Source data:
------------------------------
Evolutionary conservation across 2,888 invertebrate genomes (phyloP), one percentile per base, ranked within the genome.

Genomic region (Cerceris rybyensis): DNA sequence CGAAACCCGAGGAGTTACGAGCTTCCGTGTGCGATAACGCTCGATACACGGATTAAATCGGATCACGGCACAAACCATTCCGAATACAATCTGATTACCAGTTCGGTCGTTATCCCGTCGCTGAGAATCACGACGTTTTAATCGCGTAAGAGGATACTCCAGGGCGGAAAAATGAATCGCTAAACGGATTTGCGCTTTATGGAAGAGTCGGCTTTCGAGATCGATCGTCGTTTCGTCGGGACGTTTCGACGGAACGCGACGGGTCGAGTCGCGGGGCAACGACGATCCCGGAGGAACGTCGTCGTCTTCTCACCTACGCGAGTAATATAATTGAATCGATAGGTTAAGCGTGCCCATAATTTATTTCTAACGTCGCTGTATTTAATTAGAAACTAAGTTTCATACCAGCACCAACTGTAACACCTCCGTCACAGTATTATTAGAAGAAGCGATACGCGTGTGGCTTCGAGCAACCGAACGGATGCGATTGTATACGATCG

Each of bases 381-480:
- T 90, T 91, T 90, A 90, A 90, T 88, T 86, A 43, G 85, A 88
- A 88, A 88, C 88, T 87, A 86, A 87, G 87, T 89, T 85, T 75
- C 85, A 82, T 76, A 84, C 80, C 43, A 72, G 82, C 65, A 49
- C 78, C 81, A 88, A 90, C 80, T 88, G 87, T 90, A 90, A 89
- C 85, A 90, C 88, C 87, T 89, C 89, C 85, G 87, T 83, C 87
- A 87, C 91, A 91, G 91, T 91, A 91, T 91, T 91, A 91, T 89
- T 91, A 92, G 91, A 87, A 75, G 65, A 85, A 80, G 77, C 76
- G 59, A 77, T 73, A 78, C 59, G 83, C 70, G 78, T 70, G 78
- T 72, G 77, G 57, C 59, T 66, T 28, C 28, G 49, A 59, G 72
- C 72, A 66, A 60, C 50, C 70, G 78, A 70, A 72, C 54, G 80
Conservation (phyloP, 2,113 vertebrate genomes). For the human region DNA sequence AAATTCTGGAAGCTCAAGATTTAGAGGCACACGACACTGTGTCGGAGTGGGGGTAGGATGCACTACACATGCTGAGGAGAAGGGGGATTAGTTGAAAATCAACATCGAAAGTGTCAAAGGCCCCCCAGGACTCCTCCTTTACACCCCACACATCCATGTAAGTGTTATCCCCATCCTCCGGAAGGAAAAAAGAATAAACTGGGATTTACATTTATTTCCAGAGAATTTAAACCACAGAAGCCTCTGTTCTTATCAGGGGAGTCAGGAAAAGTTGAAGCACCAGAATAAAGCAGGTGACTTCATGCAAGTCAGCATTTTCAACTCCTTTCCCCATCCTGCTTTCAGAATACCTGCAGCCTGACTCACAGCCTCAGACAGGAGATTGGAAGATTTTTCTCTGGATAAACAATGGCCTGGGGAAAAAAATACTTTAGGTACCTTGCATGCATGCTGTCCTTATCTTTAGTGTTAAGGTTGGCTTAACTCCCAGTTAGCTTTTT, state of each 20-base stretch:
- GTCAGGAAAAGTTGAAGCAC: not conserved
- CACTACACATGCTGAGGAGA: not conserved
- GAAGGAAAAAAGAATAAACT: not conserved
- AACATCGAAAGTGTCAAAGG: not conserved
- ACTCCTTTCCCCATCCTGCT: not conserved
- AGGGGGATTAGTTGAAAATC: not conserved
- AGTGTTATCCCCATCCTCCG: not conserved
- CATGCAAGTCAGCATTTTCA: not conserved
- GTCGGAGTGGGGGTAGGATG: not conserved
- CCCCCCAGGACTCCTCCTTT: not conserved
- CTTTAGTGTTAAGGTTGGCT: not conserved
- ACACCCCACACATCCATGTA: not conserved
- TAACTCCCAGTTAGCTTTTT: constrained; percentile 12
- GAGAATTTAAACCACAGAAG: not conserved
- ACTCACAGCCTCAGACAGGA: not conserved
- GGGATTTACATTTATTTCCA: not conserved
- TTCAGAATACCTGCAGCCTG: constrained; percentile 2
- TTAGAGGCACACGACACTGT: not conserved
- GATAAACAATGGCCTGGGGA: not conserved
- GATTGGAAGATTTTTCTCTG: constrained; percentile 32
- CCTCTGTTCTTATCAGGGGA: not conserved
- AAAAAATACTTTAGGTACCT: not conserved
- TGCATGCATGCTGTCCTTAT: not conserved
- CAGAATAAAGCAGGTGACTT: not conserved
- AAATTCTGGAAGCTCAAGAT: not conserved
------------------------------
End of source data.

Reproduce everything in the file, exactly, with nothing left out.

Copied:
Evolutionary conservation across 2,888 invertebrate genomes (phyloP), one percentile per base, ranked within the genome.

Genomic region (Cerceris rybyensis): DNA sequence CGAAACCCGAGGAGTTACGAGCTTCCGTGTGCGATAACGCTCGATACACGGATTAAATCGGATCACGGCACAAACCATTCCGAATACAATCTGATTACCAGTTCGGTCGTTATCCCGTCGCTGAGAATCACGACGTTTTAATCGCGTAAGAGGATACTCCAGGGCGGAAAAATGAATCGCTAAACGGATTTGCGCTTTATGGAAGAGTCGGCTTTCGAGATCGATCGTCGTTTCGTCGGGACGTTTCGACGGAACGCGACGGGTCGAGTCGCGGGGCAACGACGATCCCGGAGGAACGTCGTCGTCTTCTCACCTACGCGAGTAATATAATTGAATCGATAGGTTAAGCGTGCCCATAATTTATTTCTAACGTCGCTGTATTTAATTAGAAACTAAGTTTCATACCAGCACCAACTGTAACACCTCCGTCACAGTATTATTAGAAGAAGCGATACGCGTGTGGCTTCGAGCAACCGAACGGATGCGATTGTATACGATCG

Each of bases 381-480:
- T 90, T 91, T 90, A 90, A 90, T 88, T 86, A 43, G 85, A 88
- A 88, A 88, C 88, T 87, A 86, A 87, G 87, T 89, T 85, T 75
- C 85, A 82, T 76, A 84, C 80, C 43, A 72, G 82, C 65, A 49
- C 78, C 81, A 88, A 90, C 80, T 88, G 87, T 90, A 90, A 89
- C 85, A 90, C 88, C 87, T 89, C 89, C 85, G 87, T 83, C 87
- A 87, C 91, A 91, G 91, T 91, A 91, T 91, T 91, A 91, T 89
- T 91, A 92, G 91, A 87, A 75, G 65, A 85, A 80, G 77, C 76
- G 59, A 77, T 73, A 78, C 59, G 83, C 70, G 78, T 70, G 78
- T 72, G 77, G 57, C 59, T 66, T 28, C 28, G 49, A 59, G 72
- C 72, A 66, A 60, C 50, C 70, G 78, A 70, A 72, C 54, G 80
Conservation (phyloP, 2,113 vertebrate genomes). For the human region DNA sequence AAATTCTGGAAGCTCAAGATTTAGAGGCACACGACACTGTGTCGGAGTGGGGGTAGGATGCACTACACATGCTGAGGAGAAGGGGGATTAGTTGAAAATCAACATCGAAAGTGTCAAAGGCCCCCCAGGACTCCTCCTTTACACCCCACACATCCATGTAAGTGTTATCCCCATCCTCCGGAAGGAAAAAAGAATAAACTGGGATTTACATTTATTTCCAGAGAATTTAAACCACAGAAGCCTCTGTTCTTATCAGGGGAGTCAGGAAAAGTTGAAGCACCAGAATAAAGCAGGTGACTTCATGCAAGTCAGCATTTTCAACTCCTTTCCCCATCCTGCTTTCAGAATACCTGCAGCCTGACTCACAGCCTCAGACAGGAGATTGGAAGATTTTTCTCTGGATAAACAATGGCCTGGGGAAAAAAATACTTTAGGTACCTTGCATGCATGCTGTCCTTATCTTTAGTGTTAAGGTTGGCTTAACTCCCAGTTAGCTTTTT, state of each 20-base stretch:
- GTCAGGAAAAGTTGAAGCAC: not conserved
- CACTACACATGCTGAGGAGA: not conserved
- GAAGGAAAAAAGAATAAACT: not conserved
- AACATCGAAAGTGTCAAAGG: not conserved
- ACTCCTTTCCCCATCCTGCT: not conserved
- AGGGGGATTAGTTGAAAATC: not conserved
- AGTGTTATCCCCATCCTCCG: not conserved
- CATGCAAGTCAGCATTTTCA: not conserved
- GTCGGAGTGGGGGTAGGATG: not conserved
- CCCCCCAGGACTCCTCCTTT: not conserved
- CTTTAGTGTTAAGGTTGGCT: not conserved
- ACACCCCACACATCCATGTA: not conserved
- TAACTCCCAGTTAGCTTTTT: constrained; percentile 12
- GAGAATTTAAACCACAGAAG: not conserved
- ACTCACAGCCTCAGACAGGA: not conserved
- GGGATTTACATTTATTTCCA: not conserved
- TTCAGAATACCTGCAGCCTG: constrained; percentile 2
- TTAGAGGCACACGACACTGT: not conserved
- GATAAACAATGGCCTGGGGA: not conserved
- GATTGGAAGATTTTTCTCTG: constrained; percentile 32
- CCTCTGTTCTTATCAGGGGA: not conserved
- AAAAAATACTTTAGGTACCT: not conserved
- TGCATGCATGCTGTCCTTAT: not conserved
- CAGAATAAAGCAGGTGACTT: not conserved
- AAATTCTGGAAGCTCAAGAT: not conserved